A wide coalition of elected officials, community organizations, and parent leaders are asking for a seat at the table to guide decision-making while schools are closed due to the spread of the coronavirus — and whenever they finally reopen. 

More than 50 people and organizations signed onto a letter sent Tuesday to New York City Mayor Bill de Blasio and schools Chancellor Richard Carranza, calling for a new COVID-19 task force to address disparities that have been ripped even wider due to the global pandemic.

The signatories include state senators Robert Jackson and Jessica Ramos, Public Advocate Jumaane Williams, and local Community Education Councils. Others include nonprofits and advocacy groups, including the the Hispanic Federation, NAACP of New York, and IntegrateNYC.

“It’s really about bringing people to the table to highlight all of the areas where inequities are hitting our students and families most severely,” Michelle Yanche, Executive Director of Good Shepherd Services, which signed onto the letter. “We need to address those issues as rapidly as possible.”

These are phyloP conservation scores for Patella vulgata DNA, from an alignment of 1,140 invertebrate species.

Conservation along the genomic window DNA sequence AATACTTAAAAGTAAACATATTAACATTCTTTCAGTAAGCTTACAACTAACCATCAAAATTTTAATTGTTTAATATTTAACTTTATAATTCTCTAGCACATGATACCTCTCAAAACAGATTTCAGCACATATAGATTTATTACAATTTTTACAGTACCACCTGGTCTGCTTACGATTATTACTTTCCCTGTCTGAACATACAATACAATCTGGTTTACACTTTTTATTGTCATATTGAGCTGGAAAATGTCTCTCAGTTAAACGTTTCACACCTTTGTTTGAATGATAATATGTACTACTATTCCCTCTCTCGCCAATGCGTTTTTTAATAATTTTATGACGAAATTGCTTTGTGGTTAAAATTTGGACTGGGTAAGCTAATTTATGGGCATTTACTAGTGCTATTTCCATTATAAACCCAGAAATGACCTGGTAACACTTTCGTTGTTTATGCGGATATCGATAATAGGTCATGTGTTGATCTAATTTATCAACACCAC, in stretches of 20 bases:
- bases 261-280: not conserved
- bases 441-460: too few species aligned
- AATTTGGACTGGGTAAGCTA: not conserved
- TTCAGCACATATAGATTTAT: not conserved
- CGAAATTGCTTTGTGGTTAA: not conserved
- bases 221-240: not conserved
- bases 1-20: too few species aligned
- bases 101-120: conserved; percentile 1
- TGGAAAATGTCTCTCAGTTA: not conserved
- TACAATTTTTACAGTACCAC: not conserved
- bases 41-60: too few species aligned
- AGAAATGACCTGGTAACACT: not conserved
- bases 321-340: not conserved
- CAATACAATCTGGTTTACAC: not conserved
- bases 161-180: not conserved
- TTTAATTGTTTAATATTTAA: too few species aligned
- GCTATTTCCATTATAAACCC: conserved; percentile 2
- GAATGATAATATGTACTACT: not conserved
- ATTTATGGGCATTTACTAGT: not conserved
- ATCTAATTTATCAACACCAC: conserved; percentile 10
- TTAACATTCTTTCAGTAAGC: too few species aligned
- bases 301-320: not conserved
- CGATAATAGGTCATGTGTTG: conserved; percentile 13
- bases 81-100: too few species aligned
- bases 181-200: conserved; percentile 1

Among the asks: free Wi-Fi in public housing and homeless shelters, shifting temporarily to a pass-or-fail grading policy, and withdrawing pending suspension decisions. The signatories also want to see the city provide schools with resources to address mental health issues, especially as Asian students and families may face racism because of the disease. They call for subgroups to be appointed to focus on the needs of students with disabilities and those who are learning English as a new language. 

Vanessa Leung, who helps lead the Coalition for Asian American Children and Families, a signatory of the letter, hopes the task force could help inform school policy even after the city recovers from the coronavirus. 

“We definitely think there will be lessons learned from this, in how we address this and how we recover,” she said.  

Read the letter here.